The study presented here aimed to elucidate the diagnostic value of bacterial stool cultures and viral antigen tests when performed based on the clinical characteristics of acute gastroenteritis in infants and young children. A total of 21 (11.2%) bacterial and 74 (39.6%) viral infections affecting 187 children under the age of 3 years was investigated. Blood (p<0.001) and mucus (p=0.014) in the stool and a C-reactive protein (CRP) level of ≥50 mg/l (p=0.006) were more significantly associated with gastroenteritis of bacterial rather than viral origin. Vomiting (p<0.001) was significantly associated with viral gastroenteritis. Among children with bloody stool, culture grew a Salmonella spp. in 35% and for vomiting children, stool antigen tests detected rotavirus in 60% of cases. In conclusion, etiologic tests to determine the cause of childhood gastroenteritis according to their characteristic clinical features or laboratory test results, or both, are of low diagnostic value.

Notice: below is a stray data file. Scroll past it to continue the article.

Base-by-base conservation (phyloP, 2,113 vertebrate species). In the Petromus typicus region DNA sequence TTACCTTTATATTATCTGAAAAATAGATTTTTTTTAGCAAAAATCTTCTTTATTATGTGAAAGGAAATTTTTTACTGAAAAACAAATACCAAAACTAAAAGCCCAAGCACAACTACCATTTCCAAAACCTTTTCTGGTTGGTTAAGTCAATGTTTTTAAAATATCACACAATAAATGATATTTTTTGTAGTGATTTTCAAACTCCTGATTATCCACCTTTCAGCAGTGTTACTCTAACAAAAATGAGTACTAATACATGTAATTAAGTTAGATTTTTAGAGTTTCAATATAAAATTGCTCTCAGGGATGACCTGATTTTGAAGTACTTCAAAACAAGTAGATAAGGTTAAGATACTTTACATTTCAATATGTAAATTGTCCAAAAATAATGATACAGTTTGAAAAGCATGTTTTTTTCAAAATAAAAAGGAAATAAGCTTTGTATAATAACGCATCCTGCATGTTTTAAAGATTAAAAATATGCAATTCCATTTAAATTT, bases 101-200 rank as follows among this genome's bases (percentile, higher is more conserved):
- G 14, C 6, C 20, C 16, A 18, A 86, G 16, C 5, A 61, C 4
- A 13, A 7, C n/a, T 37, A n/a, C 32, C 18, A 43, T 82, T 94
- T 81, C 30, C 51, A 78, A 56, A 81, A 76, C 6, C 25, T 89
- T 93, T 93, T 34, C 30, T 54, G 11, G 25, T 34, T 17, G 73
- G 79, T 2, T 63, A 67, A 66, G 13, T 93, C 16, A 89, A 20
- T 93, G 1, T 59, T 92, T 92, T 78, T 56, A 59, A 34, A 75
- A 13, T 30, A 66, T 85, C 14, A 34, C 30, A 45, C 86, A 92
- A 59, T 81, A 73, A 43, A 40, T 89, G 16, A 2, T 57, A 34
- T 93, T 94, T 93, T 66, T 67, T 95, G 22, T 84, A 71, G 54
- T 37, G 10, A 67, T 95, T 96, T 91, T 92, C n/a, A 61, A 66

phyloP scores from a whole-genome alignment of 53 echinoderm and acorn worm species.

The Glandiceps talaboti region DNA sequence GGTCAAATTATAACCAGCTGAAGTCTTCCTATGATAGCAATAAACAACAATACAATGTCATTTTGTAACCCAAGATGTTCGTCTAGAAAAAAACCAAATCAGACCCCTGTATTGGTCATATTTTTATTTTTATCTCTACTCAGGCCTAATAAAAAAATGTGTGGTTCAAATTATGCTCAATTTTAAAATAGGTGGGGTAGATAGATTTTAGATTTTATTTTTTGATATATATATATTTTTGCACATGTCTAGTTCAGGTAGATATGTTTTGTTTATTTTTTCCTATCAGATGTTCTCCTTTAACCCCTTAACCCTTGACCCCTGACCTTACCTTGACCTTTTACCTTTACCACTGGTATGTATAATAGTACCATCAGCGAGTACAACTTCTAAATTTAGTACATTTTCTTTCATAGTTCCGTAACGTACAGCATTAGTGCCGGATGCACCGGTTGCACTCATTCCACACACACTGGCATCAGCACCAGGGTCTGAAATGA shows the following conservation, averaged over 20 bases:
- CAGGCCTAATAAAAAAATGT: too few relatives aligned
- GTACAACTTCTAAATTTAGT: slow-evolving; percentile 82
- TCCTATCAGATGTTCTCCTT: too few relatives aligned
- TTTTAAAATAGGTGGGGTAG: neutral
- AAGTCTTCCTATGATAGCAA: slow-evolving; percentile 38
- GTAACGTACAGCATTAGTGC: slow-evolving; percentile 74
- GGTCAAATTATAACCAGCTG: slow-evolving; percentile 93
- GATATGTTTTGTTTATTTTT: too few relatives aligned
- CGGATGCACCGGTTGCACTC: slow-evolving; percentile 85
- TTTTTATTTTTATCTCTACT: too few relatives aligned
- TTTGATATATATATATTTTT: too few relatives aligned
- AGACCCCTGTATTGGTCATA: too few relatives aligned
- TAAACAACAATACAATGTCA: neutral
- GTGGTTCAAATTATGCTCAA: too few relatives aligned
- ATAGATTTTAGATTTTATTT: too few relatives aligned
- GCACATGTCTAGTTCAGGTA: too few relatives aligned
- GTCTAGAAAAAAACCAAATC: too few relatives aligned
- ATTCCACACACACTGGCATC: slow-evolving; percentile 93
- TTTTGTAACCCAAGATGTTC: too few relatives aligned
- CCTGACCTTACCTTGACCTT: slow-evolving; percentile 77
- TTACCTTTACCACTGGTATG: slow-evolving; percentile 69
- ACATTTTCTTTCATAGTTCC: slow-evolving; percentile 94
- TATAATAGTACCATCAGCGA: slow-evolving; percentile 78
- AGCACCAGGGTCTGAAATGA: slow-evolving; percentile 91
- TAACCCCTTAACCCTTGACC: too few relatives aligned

|Number of pages||3|
|Journal||European Journal of Clinical Microbiology and Infectious Diseases|
|Publication status||Published - 2005 Aug|
All Science Journal Classification (ASJC) codes
- Microbiology (medical)
- Infectious Diseases